Why getting early education right is so critical for children & our future

The future of Australia rests on early education. Early Childhood Australia’s (ECA) National President, Christine Legg talks about children’s early development and why Australia needs to invest in and support a high-quality early childhood education system.

If you imagine a child’s brain as a five-drawer filing cabinet, research indicates that the majority of those drawers are already filled by the time the child turns five. ECA National President, Christine Legg, says this analogy is a powerful illustration of the importance of quality early childhood education.

‘The early years of a child’s life is the optimal time to lay the foundations for learning,’ Legg says. ‘The first five years are crucial at setting them on the path towards lifelong success as an adult. And success isn’t only measured by occupation or income—it’s also about individuals contributing to society as a whole person.’

‘The early years of a child’s life is the optimal time to lay the foundations for learning.’

It is this that made the introduction of the National Quality Framework (NQF) in 2012, one of the most significant reforms for the early education sector across Australia for many decades, so important. The introduction of a national curriculum framework and a single set of national standards based on research and early childhood best practice marked the recognition of the value of quality early education services.

An important component of the NQF is the National Quality Standard (NQS), upon which every early childhood education service in Australia is assessed and ranked, which is designed to ensure positive outcomes for all children.

The NQS was first introduced in 2012 before being revised in February of 2018 and covers seven quality areas including the educational program, the physical environment, children’s health and safety, staffing and governance.

Legg says the sector has benefited enormously.

‘Consider that schools have always had a set curriculum, which means teachers have had a clear understanding of what they need to teach and why, and an idea of expectations from children as a result,’ Legg says. ‘This was the first national standard guiding early childhood educators in all settings.’

It has provided guidance that is matched with the development, interests and ages of the children, and ultimately helps ensure children’s transition to school is smooth.

The NQS and rating system has improved the quality of the teaching experience for the educators and the outcomes for children and their families.

The change has been significant but Legg says outside the sector its significance is not widely understood.

‘It’s frustrating because we do have a really high standard of early education programs in Australia but the amount we invest in childcare compared to other comparative countries is small,’ she says. ‘It’s well documented that Australia has a poor record of investment in early education.’

Despite the plethora of research linking childrens’ brain development, health and wellbeing to quality early childhood education and society as a whole, when the subject of childcare comes up, Legg says the emphasis still tends to sit on workforce participation more than the benefits for children.

‘Workforce participation is obviously important but a good solid early education program really does benefit children,’ Legg says. ‘It is an investment in social capital: in our future.’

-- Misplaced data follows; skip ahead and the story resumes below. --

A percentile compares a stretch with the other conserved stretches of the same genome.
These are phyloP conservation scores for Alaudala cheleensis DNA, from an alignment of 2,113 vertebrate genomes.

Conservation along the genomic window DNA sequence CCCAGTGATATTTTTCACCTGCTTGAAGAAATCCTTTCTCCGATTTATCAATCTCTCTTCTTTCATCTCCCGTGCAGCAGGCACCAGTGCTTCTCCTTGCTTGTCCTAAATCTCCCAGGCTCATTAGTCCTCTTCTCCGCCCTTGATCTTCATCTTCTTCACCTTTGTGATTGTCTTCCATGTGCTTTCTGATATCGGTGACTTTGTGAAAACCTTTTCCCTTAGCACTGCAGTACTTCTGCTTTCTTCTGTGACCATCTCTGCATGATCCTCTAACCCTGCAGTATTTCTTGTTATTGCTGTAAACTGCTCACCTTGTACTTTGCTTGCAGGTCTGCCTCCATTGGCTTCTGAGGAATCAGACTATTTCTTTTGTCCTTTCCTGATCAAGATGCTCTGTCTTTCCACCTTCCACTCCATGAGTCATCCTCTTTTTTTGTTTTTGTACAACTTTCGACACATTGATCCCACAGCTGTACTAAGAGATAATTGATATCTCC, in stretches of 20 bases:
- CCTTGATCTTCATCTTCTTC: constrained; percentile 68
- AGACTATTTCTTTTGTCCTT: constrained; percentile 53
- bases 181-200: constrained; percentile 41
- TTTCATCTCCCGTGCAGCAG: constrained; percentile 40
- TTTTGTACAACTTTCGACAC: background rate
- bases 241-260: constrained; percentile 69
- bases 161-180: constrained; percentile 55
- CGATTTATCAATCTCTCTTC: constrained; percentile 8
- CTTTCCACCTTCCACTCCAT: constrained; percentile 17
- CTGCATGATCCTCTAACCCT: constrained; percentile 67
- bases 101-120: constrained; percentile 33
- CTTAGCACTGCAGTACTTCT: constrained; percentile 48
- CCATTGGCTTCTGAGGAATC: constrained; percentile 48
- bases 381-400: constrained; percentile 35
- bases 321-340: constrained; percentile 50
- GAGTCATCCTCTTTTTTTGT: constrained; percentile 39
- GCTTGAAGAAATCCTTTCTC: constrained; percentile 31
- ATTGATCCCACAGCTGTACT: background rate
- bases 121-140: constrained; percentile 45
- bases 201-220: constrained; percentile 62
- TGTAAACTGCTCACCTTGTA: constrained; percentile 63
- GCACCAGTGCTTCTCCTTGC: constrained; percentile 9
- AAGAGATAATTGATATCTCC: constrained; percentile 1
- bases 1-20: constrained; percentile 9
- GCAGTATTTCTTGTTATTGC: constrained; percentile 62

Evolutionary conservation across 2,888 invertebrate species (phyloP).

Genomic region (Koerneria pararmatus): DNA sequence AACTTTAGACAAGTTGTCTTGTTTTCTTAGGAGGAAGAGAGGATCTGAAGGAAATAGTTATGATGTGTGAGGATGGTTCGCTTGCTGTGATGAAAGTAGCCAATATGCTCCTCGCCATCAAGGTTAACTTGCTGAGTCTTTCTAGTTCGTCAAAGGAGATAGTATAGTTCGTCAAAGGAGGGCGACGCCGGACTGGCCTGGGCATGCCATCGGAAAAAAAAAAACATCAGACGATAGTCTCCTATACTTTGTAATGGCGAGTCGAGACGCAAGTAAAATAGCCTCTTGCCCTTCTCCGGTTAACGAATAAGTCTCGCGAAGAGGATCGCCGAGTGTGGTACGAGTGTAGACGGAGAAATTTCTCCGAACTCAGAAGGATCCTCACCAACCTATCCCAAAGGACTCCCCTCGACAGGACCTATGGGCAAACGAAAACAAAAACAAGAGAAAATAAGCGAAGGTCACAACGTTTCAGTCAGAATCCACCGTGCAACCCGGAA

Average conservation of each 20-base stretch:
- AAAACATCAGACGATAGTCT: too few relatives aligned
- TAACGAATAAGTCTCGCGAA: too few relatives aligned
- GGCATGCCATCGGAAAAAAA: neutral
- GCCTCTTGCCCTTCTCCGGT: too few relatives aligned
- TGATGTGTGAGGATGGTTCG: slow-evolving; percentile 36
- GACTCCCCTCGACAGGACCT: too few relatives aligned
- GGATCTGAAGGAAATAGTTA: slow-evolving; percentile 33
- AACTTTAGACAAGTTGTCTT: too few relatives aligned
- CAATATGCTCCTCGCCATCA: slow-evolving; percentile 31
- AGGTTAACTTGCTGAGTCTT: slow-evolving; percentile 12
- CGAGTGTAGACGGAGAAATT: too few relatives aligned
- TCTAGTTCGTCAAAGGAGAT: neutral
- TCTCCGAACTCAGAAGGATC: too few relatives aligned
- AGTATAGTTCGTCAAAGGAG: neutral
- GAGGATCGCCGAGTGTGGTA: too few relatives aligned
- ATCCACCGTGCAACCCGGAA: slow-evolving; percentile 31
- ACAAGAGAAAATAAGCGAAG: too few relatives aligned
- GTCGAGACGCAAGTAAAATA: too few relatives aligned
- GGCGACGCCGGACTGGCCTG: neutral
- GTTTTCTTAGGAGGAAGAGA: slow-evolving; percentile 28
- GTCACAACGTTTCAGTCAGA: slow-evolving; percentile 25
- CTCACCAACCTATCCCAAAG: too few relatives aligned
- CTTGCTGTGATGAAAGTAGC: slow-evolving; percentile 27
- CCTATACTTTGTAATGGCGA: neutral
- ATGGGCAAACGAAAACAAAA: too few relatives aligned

‘Workforce participation is obviously important but a good solid early education program really does benefit children.’

The greatest capital any society has lies with its individuals, the people making decisions, and the children who are new generations.

‘We are in a world that is changing very rapidly. The children we have in centres today will go on to have careers that haven’t yet been invented,’ Legg says. ‘Complex thinking skills, having the courage and resilience to think differently, being geared towards solving problems and having the skills to communicate and resolve conflicts will matter.’

Early childhood education helps children master these skills from a young age, while also developing a strong social conscience and an awareness of the environment, their peers and the world around them. The NQF is up for review next year and Legg is adamant that it’s not just the future of educators themselves on the line; the future of the next generation and our society is dependent upon it being continued.

‘There is overwhelming support in the sector for it to continue. To not renew or improve on it would put us back.

Christine Legg became ECA’s National President in September 2018 and is CEO of KU Children Services.

This article was adapted from an article originally published on Women’s Agenda. Read the original article here.


Christine Legg

Chris is an experienced early childhood professional who began her teaching career in South Australia. She has worked in a variety of service types and positions within KU Children’s Services in NSW, including teacher, director, consultant and trainer. Chris also held several management positions before being appointed CEO in 2011. Chris has been a member of the ECA NSW Branch since the 1980s and has served as a member of the Branch Executive Committee in the positions of Vice President (2000), President (from 2001 to 2006) and Vice President again in 2010. She has been a member of the National Board of ECA from 2006 to 2012, and is currently the Deputy National President. Throughout her career, Chris has been passionate about promoting the rights of children, the value of high-quality early childhood education for all children, and raising the status and standing of early childhood education as a profession.

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